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The COVID-19 pandemic saw an increase in the powers of Victoria’s ‘protective service officers’, a move that is set to become permanent.
Under its original strategy to enforce public health laws which were created at the height of the COVID-19 pandemic, the Victorian Government expanded the powers of ‘protective services officers’ (PSOs) on an emergency basis. Now, they want those powers not just to remain, but to be further expanded.
PSOs have been deployed in Victoria since 2012. They are trained officers recruited to patrol train stations after dark. They have similar powers to police and carry guns, but could, prior to COVID-19, only use their powers on duty, and in designated areas.
Permanent PSO presence
But during the pandemic, the Victorian Government extended their areas of responsibility and PSOs were dispatched to major shopping strips and commercial centres too, under state-of-emergency laws. Originally, it was expected that this move was a temporary one, but now, Victoria Police and the State Government want the arrangement to be permanent.
They also want to employ PSOs at more locations, as well as major events when they are able to occur, at the same time as maintaining a PSO presence on the rail network.
Since the start of April, PSOs have arrested 406 people, handed out 293 infringement notices – including for breaches of COVID-19 restrictions – and stopped and checked more than 7000 people.
While Police report that in the areas PSOs were deployed crime rates are down and people have felt ‘safer’ during this uncertain time, the data shows that during the pandemic, the top reasons PSOs made arrests were theft, shop theft and being drunk in a public place; an offence that the Victorian Government has said it is committed to abolishing.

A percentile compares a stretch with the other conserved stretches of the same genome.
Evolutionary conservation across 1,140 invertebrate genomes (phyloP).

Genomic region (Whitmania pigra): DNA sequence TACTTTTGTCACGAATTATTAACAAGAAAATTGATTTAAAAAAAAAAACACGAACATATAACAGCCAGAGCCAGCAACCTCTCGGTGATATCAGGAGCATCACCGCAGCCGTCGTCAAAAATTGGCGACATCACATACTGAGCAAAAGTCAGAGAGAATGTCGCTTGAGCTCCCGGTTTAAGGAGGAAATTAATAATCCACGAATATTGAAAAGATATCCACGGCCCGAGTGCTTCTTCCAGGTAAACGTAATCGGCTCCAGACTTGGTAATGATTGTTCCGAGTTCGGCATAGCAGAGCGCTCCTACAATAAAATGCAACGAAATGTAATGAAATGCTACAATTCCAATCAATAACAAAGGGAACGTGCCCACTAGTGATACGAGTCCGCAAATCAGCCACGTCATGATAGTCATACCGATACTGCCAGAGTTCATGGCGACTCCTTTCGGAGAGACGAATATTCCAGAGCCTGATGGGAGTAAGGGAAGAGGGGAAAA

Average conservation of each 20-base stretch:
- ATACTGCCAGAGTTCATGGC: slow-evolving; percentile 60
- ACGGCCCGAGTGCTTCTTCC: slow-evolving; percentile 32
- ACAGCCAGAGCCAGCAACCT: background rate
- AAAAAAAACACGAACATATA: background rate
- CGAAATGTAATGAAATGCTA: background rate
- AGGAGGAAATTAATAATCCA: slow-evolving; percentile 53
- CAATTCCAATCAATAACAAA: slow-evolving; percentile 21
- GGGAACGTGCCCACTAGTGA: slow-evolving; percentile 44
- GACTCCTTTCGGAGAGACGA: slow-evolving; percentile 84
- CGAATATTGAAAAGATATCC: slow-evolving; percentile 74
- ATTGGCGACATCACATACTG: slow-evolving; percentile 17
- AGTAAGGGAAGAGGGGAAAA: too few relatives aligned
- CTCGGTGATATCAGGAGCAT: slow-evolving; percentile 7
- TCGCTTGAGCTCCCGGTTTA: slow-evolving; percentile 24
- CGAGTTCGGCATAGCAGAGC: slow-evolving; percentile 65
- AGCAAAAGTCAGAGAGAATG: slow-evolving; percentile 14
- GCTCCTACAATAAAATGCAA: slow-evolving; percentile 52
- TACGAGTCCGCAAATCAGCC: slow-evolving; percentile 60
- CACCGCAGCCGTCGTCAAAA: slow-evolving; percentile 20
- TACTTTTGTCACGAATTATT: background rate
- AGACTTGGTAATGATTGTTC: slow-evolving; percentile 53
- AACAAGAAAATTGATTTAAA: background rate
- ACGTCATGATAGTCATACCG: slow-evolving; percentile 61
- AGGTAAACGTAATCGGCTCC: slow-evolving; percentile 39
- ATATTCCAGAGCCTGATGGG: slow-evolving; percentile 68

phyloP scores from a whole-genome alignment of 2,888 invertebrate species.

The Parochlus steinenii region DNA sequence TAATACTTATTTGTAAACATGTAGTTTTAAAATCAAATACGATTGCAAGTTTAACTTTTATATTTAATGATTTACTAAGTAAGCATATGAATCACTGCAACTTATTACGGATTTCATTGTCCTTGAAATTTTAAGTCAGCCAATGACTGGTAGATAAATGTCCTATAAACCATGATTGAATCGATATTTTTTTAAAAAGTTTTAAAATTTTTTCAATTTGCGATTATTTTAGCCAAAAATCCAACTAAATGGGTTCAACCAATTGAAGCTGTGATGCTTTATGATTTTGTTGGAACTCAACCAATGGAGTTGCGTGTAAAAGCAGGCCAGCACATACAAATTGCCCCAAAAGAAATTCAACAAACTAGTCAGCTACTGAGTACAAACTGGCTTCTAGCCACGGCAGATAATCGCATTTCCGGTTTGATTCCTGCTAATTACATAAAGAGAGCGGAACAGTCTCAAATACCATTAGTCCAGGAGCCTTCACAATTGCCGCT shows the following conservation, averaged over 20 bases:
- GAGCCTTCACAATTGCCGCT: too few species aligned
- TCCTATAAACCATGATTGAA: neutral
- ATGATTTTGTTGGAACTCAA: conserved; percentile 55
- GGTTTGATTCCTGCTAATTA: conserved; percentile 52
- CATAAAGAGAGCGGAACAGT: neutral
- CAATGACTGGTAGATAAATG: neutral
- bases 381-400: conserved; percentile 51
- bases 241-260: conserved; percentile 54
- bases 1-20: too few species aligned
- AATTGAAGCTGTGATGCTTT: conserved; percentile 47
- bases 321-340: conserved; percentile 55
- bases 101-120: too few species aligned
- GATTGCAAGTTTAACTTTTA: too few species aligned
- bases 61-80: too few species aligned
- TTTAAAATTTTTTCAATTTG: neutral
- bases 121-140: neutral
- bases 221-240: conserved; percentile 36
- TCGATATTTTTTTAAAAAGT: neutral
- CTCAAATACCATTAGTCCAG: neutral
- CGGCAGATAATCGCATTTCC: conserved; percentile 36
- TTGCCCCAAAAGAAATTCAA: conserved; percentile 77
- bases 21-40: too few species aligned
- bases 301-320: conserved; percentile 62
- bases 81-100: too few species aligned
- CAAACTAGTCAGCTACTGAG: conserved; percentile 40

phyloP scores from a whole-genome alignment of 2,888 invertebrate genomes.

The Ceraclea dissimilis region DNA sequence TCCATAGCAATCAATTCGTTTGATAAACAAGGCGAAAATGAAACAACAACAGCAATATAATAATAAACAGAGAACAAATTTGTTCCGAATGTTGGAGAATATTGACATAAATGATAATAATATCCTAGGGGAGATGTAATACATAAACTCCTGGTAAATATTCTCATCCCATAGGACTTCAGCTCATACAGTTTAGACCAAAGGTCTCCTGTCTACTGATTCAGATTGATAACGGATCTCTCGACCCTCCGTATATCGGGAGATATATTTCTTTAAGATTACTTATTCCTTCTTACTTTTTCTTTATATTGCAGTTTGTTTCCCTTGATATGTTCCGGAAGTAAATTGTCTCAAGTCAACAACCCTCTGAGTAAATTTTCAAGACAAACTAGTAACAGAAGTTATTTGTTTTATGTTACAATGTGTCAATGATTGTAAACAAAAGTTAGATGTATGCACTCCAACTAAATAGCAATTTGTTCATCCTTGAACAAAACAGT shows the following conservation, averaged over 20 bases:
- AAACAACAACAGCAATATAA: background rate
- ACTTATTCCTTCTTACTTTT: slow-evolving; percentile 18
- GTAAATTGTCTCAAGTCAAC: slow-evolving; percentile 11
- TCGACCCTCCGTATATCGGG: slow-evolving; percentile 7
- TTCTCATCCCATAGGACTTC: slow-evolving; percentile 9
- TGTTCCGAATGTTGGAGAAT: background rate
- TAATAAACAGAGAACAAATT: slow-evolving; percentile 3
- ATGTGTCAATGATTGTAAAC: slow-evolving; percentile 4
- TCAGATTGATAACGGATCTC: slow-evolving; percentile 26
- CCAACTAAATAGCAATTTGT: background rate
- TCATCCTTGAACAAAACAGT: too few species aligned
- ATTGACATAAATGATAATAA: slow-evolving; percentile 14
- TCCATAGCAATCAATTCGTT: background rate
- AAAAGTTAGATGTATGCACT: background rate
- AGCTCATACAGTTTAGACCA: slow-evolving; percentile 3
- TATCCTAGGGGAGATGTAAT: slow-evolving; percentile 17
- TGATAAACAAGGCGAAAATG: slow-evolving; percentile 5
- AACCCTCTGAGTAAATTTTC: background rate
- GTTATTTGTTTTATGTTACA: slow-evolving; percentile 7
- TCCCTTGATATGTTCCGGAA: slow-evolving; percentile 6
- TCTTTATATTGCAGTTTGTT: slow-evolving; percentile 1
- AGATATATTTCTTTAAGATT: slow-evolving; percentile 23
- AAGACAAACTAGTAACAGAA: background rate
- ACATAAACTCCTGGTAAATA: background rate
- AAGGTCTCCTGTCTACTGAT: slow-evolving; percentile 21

The incremental ‘creep’ of increased police powers
Police Accountability advocates in Victoria are concerned that any expanded powers for PSOs need serious consideration, warning that increased police powers are incrementally eroding hard-won civil rights..Added to this, there is very little public confidence in the police complaints system.
This is a classic example of lawmakers introducing ‘temporary’ measures to deal with a public threat. When the threat has passed sunset clauses are not honoured, and authorities use the opportunity to make amendments to laws permanent.
Australia has introduced more than 80 harsh new laws under the guise of dealing with the threat of terrorism since 911. Over time these have eroded our privacy and freedoms and resulted in increased powers and weaponry for police.
Aboriginal people and other marginalised groups like the homeless tend to suffer the most from over-policing.
More police powers are not the answer
During the pandemic, there has been a strong case to suggest that it’s been the cooperation of ordinary people that stopped the spread of the coronavirus, not heavy-handed policing.
While harsh new laws were put in place, and police forces were bolstered by number and increased powers, and have indeed flexed their muscle, handing out many fines in questionable circumstances, by and large people got the message and stayed home, or kept their distance from each other in public places.
This had nothing to do with a fear of being fined, but rather a strong buy-in to health advice, and a desire to ensure their own personal safety, as well as adhere to sensible measures which they understood would slow the spread of COVID-19, so that life could return to some sense of ‘normality’ sooner, rather than later.